A Dual Framework for the Turkey-U.S. Security Relationship
This paper identifies key elements of a potential new strategic framework for the security relationship between Turkey and the United States. Despite both being NATO members, their relationship is increasingly transactional, with shared interests on some issues, potential for convergence on others, and substantial disagreement on quite a few. Four problems breed their widening strategic divergence: an obsolete framework for governing the relationship, a trust deficit, weakened institutional ownership, and weakened popular support.
Some have suggested a reset based on a grand bargain to resolve the different disputes between Turkey and the United States. However, this is unrealistic because disagreement over issues is the symptom rather than the cause of their strategic divergence. Moreover, the purely transactional approach that has emerged and been recommended recently cannot provide a sustainable framework either. Others argue for a decoupling. However, this would have sustained consequences for both countries as it would be highly difficult for either to find a substitute for their current security relationship.
The main challenge facing Turkey and the United States is to find a new modus operandi between the old strategic partnership framework and pure transactionalism. Doing so will avoid mutually hurting collisions, minimize costs, and prevent negative spillovers of issue-based divergence to the treaty-based NATO alliance that should remain the core of their relationship.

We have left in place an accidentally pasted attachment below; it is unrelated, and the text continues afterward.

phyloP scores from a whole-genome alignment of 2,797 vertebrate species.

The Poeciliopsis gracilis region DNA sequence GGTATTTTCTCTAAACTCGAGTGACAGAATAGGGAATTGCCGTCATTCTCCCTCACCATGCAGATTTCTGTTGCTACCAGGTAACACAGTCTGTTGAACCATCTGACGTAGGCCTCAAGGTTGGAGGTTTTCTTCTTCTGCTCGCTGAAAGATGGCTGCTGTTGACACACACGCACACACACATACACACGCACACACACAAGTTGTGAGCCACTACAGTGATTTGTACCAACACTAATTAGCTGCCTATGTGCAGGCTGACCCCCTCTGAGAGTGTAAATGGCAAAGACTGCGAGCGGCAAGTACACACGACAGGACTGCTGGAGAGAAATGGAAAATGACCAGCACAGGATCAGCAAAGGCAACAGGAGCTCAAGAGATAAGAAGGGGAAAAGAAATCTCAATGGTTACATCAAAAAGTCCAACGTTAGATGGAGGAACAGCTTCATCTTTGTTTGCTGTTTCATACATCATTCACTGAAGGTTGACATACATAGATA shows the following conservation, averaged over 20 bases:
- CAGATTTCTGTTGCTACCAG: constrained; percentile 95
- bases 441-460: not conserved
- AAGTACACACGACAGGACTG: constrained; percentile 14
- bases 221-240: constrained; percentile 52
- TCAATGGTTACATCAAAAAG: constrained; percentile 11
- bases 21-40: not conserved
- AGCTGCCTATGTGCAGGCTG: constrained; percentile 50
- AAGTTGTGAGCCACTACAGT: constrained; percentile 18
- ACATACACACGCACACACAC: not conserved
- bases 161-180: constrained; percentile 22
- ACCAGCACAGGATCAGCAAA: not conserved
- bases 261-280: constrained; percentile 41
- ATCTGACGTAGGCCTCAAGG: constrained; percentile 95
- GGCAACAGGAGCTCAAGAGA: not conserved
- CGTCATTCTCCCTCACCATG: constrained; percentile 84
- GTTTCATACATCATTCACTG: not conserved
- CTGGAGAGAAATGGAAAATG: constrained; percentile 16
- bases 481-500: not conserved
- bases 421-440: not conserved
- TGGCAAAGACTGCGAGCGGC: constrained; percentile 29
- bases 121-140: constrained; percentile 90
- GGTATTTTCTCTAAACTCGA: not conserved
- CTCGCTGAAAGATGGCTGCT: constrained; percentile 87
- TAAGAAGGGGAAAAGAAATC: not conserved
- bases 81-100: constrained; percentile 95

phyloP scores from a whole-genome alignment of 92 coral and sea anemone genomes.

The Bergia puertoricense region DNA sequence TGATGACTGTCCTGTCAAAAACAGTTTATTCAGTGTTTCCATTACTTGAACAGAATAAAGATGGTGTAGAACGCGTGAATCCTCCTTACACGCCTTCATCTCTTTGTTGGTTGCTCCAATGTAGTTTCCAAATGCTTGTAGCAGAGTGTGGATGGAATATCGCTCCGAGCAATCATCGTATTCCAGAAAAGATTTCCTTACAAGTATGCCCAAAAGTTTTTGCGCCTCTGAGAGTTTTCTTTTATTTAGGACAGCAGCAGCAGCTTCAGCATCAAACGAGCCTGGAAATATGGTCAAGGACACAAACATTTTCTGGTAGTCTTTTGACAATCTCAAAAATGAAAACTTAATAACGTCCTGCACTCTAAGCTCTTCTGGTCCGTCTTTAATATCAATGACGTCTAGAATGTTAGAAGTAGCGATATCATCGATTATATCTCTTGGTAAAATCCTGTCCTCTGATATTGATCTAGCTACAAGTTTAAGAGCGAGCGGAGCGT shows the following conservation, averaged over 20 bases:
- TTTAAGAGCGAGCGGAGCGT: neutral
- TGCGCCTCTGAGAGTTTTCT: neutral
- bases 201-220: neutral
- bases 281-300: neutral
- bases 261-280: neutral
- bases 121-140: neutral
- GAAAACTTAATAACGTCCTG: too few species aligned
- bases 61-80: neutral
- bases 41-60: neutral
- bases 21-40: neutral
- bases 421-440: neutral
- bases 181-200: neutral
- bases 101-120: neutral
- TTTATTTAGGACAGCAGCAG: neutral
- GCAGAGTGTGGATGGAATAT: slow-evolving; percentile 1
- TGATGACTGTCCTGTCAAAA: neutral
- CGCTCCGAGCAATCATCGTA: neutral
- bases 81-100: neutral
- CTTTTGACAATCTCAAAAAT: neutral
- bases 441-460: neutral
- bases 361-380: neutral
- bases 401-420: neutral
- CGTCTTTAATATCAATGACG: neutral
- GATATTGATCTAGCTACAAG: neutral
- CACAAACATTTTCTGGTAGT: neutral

This paper proposes a dual framework that introduces “structured transactionalism”—a flexible yet institutionalized form of bilateral engagement—to supplement the NATO core of the U.S.-Turkish security relationship by offering fresh perspective to manage specific policy issues. This may provide a better foundation for the United States to elicit Turkey’s cooperation while accommodating its quest for strategic autonomy. Likewise, the continuation of some form of multilateral, long-term commitment on a more flexible platform would serve Turkey’s security interests better as it needs coalitions to realize its interests.